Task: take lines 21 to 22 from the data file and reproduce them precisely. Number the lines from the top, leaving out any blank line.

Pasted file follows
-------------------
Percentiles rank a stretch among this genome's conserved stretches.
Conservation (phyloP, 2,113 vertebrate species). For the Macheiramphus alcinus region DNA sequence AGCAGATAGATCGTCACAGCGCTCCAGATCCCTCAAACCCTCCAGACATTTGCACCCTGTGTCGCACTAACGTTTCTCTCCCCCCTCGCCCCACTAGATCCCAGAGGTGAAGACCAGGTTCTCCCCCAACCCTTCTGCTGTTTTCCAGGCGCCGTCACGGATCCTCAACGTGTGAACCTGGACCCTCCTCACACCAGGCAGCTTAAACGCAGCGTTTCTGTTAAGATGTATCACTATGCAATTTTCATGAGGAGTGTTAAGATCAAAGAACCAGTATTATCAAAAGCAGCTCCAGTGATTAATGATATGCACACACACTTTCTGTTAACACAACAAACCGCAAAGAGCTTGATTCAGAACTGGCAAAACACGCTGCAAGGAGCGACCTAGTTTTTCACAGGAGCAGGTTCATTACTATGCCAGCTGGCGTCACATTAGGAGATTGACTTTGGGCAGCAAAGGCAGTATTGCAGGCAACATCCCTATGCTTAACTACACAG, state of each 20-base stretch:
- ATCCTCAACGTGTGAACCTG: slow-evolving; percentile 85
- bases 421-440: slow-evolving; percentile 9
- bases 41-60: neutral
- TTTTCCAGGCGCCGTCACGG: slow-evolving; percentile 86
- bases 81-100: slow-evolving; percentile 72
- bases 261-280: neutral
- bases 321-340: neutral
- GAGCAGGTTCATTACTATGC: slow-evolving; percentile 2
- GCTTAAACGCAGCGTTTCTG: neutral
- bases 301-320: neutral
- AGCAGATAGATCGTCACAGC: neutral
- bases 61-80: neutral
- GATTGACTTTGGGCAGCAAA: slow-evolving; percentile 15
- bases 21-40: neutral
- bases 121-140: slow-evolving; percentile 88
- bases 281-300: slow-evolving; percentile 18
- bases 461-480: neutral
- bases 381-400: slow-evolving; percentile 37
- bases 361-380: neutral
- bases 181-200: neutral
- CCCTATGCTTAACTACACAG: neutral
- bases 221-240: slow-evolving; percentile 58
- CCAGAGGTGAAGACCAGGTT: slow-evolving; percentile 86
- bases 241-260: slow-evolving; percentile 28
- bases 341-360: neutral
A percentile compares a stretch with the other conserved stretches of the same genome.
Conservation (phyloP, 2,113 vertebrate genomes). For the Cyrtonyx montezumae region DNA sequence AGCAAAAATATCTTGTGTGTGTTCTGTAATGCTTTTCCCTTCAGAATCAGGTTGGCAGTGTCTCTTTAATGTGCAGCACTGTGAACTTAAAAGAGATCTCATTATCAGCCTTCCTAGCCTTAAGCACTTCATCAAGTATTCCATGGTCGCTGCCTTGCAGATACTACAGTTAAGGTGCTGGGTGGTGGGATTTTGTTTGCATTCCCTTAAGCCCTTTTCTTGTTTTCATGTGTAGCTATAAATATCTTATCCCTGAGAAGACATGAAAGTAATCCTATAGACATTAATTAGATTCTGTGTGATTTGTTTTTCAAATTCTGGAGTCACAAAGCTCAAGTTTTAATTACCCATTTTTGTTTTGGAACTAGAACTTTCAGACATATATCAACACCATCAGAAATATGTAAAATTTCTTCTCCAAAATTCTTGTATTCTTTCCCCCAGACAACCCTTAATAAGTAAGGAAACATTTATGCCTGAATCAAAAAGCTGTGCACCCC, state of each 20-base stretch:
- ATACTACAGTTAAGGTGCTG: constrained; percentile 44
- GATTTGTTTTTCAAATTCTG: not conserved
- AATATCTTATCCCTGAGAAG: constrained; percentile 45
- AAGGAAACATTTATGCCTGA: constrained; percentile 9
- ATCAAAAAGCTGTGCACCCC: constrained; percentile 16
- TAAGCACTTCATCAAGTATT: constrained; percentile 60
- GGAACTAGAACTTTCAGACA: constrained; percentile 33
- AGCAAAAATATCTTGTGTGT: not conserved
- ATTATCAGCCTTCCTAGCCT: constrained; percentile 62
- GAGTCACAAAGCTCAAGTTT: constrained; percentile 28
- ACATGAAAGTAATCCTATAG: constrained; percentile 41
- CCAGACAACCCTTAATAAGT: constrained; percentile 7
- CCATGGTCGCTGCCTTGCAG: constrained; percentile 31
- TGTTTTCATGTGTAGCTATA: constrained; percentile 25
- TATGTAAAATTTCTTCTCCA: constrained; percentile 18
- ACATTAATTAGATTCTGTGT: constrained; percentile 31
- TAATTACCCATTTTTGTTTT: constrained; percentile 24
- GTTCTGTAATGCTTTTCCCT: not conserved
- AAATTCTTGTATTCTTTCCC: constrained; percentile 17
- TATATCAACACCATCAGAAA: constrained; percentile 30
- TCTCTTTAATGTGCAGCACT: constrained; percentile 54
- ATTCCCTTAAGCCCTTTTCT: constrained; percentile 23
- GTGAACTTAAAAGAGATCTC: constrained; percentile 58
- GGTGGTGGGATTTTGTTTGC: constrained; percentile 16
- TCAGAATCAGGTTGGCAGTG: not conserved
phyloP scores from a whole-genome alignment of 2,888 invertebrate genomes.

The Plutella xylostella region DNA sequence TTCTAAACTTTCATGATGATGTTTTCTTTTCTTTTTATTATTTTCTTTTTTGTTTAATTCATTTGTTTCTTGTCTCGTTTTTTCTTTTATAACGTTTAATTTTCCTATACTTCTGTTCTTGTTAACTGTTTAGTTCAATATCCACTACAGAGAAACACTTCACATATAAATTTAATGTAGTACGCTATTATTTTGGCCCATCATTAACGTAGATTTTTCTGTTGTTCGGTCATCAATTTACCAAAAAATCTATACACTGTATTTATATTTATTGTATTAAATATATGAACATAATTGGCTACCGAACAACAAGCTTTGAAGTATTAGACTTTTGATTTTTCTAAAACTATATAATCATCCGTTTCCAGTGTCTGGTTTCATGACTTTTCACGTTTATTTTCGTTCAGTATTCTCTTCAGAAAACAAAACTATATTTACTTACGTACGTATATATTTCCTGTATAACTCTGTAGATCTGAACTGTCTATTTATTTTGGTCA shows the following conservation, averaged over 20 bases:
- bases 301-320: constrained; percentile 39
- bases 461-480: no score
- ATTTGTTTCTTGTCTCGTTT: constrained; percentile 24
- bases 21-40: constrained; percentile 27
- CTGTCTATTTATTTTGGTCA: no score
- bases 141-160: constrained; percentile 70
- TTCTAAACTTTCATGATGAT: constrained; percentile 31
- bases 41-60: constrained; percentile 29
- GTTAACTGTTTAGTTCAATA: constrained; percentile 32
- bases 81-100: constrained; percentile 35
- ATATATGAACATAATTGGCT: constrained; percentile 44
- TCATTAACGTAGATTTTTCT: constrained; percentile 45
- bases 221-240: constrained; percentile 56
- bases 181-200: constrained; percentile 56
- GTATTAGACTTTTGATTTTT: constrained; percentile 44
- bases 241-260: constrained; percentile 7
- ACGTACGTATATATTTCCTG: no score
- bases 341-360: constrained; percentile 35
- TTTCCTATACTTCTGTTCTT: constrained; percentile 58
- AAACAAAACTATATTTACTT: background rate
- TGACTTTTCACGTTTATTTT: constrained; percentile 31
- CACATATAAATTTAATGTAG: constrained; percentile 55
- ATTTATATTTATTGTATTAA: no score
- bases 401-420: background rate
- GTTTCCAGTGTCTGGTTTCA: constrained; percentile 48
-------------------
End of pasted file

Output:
- bases 361-380: neutral
- bases 181-200: neutral